So I have to say right off the bat that I wasn’t a huge fan of Emerson, Lake, and Palmer or King Crimson growing up. I’d heard things on AOR stations like ROCK104 out of Fort Wayne, IN and 95.3 WAOR out of Niles, MI. Brain Salad Surgery was an album I cherry picked from in my teen years as I thought since I was a Rush fan I should probably like that album as well. Turns out that wasn’t a prerequisite to being a Rush fan, but I still ended up buying a cassette copy of ELPs Pictures At An Exhibition on a whim. The only thing it did was impress my Music Appreciation teacher. King Crimson I only got into after realizing Adrian Belew was in the 80s version of the band and I got pretty heavy into Discipline, Beat, and Three Of A Perfect Pair, as well as their VROOM record in the early 90s.

In the early 2000s I bought an album buy a band called Wondermints. They were this incredibly talented power pop band that backed Brian Wilson on his Smile tour, as well as his reinterpretation of the Smile album in the early 2000s as well. On their album Bali they had a song called “In And Around Greg Lake” which I absolutely loved. It sounded nothing like ELP or King Crimson, but I figured if these guys dug Greg Lake(or at the very least took the time to name a song after the guy) then maybe I should give him another chance. So I went back and revisited all those ELP records and In The Court Of The Crimson King and was pretty floored by them.

I’ve since grown to love Lake’s work on those early pivotal progressive rock albums. His singing and bass work were as important and vital to the bands and albums he was involved with as anything. He helped set the precedent for the guy leading the progressive rock charge by manning these bands front and center. I’m not sure if he knew how important he was, but if he’s reading this on some other existential plain, know that you were indeed important to expanding minds, opening hearts, and bashing open doors to deeper musical consciousness Mr. Lake. Your bass playing was outstanding and your vocal delivery was on par with some of the best. I’m saddened to hear of your lost battle with the big C, so may you find peace in the next stage.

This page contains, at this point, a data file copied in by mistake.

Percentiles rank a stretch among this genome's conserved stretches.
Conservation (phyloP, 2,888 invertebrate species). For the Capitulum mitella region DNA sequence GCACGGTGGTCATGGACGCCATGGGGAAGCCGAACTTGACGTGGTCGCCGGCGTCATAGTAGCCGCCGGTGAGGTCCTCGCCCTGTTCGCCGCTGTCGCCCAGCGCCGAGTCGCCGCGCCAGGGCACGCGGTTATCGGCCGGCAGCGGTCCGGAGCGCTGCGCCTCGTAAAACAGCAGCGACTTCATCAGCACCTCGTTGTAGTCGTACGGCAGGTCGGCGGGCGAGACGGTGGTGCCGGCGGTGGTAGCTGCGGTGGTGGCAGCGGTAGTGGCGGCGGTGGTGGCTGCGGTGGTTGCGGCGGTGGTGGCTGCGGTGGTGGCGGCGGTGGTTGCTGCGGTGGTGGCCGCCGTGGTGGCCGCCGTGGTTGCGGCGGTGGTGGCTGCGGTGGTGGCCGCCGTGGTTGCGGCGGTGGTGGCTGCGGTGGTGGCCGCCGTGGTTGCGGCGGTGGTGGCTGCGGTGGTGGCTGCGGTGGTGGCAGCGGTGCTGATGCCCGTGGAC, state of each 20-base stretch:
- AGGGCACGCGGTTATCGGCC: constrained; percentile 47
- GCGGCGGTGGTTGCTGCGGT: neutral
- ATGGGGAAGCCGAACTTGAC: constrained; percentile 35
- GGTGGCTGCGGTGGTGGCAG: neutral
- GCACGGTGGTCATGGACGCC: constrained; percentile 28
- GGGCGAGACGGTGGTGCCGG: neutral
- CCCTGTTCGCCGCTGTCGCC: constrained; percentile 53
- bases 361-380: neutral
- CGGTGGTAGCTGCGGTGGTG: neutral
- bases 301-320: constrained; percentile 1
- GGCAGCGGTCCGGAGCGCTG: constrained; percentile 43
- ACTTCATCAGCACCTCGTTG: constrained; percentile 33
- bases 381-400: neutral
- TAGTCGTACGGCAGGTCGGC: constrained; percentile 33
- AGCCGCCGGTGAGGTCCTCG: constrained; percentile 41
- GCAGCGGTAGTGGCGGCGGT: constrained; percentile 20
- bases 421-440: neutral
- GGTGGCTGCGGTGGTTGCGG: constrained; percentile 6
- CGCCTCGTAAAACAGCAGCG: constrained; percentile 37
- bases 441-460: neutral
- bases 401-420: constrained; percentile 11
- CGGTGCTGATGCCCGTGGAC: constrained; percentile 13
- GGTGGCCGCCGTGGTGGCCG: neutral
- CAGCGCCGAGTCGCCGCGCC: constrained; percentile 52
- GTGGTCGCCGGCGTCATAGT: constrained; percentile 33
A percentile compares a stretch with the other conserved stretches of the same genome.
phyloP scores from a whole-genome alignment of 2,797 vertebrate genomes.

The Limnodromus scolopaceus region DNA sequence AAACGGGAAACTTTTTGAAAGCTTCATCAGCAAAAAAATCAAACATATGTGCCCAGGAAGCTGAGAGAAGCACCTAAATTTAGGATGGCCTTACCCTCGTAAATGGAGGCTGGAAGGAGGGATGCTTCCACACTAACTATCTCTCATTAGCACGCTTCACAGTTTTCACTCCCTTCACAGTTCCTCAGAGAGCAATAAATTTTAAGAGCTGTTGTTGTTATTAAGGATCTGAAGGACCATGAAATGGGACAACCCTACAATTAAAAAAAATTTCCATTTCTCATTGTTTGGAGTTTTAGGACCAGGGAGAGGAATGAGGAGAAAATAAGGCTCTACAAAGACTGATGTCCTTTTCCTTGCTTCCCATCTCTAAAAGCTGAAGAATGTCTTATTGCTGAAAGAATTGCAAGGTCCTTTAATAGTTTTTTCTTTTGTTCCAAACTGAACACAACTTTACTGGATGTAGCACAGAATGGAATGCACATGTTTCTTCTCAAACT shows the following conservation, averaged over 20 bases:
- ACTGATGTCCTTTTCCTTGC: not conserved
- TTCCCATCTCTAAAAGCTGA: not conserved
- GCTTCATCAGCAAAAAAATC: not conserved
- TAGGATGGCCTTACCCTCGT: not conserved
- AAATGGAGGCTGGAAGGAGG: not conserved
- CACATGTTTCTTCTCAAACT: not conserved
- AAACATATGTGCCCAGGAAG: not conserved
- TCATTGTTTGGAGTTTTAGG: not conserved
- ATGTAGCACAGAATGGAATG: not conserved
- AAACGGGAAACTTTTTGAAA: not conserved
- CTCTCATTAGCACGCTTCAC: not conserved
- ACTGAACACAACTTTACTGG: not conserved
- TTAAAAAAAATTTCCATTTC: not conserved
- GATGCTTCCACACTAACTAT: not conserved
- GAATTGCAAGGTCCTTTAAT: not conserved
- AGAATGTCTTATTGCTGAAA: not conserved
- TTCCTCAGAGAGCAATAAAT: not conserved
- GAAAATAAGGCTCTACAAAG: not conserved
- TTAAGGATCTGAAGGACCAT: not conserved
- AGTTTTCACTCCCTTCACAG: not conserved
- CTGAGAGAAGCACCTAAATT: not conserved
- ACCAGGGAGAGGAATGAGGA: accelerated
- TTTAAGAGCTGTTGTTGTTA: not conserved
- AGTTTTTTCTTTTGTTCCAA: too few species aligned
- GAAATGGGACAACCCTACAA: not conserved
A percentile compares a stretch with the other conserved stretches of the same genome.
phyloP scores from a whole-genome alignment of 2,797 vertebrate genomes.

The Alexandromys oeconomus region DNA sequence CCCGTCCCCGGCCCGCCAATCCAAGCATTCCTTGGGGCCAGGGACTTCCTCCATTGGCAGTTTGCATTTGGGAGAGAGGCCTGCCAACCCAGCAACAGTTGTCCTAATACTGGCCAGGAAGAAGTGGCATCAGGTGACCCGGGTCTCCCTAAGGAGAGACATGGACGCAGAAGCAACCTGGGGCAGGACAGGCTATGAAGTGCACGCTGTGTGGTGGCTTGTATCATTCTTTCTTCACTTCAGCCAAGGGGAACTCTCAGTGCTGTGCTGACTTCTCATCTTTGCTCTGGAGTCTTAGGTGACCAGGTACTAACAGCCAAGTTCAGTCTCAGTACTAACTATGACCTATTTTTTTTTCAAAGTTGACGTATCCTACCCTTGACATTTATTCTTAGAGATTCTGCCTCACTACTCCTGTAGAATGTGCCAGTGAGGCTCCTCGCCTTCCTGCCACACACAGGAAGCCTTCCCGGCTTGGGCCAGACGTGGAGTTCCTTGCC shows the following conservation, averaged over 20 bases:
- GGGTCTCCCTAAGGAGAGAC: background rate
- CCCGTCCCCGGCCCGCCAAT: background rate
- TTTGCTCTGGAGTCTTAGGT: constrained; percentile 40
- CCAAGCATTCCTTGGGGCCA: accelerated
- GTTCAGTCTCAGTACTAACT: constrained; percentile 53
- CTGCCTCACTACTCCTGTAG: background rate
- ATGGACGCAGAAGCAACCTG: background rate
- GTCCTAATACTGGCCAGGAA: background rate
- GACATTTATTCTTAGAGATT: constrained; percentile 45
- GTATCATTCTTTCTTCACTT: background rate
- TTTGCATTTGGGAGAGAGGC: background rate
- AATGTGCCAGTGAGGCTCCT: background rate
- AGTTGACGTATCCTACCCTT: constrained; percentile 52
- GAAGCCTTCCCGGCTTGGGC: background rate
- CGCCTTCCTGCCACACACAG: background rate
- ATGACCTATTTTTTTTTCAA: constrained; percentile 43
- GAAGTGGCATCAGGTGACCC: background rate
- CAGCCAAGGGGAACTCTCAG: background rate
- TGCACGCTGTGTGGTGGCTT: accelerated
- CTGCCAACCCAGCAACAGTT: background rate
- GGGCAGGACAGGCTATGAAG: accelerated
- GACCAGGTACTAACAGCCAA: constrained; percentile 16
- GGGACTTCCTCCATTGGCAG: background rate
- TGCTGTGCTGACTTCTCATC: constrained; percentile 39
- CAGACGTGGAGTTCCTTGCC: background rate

It’s been a pretty miserable year(even before November 8th), but take heed friends and readers. 2017 is just around the corner and it’s a chance to hit the reset button. It’s a chance to look back on 2016 and have that feeling of ease come over us as it sits stagnantly in our rearview mirror. We’ve lost some truly incredible artists and have seen some incredible tragedies(Oakland Warehouse fire the most recent one…at least here in the US.) Let’s brush off the dust, get up from where we’ve fallen down, and begin that trek to the finish line. I know you can do it. We can all do it.

Despite it all….still you turn me on.

 

About the Author jhubner73

This is where I drop the spat and spittle, the sentimental fat and drivel... Music and such, and maybe a word or two about a word or two. Midwest point-of-view, without all that religion and gun stuff. Intellectually unintellectual. Elitist for the pizza and beer crowd. Grab a bean bag and lounge in the basment for a while, won't you?

10 comments

  1. I wonder if “In and around Greg Lake” is a reference to prog heavyweight Yes’s song “Roundabout” which has the line “In and around the lake, mountains come out of the sky and they stand there”?

    I’m not doing a ‘Real Gone’ post this year. Too much, too overwhelming. Still, I share your hope for a new year, if not the optimism.

    Liked by 2 people

    1. Bruce I bet you’re right on the money in regards to the Yes reference! I’ve heard “Roundabout” hundreds of times and never caught that lyric.

      I agree. There’s too many gone to jump into that. Here’s to a new year.

      Liked by 1 person

  2. I play ELPs Tarkus once a month, or so and I do like the first King Crimson, oh and I do like his Christmas song too; so I listen to more of his stuff than I thought I did.

    It is sad. 2016 has just been a vile year.

    Liked by 1 person

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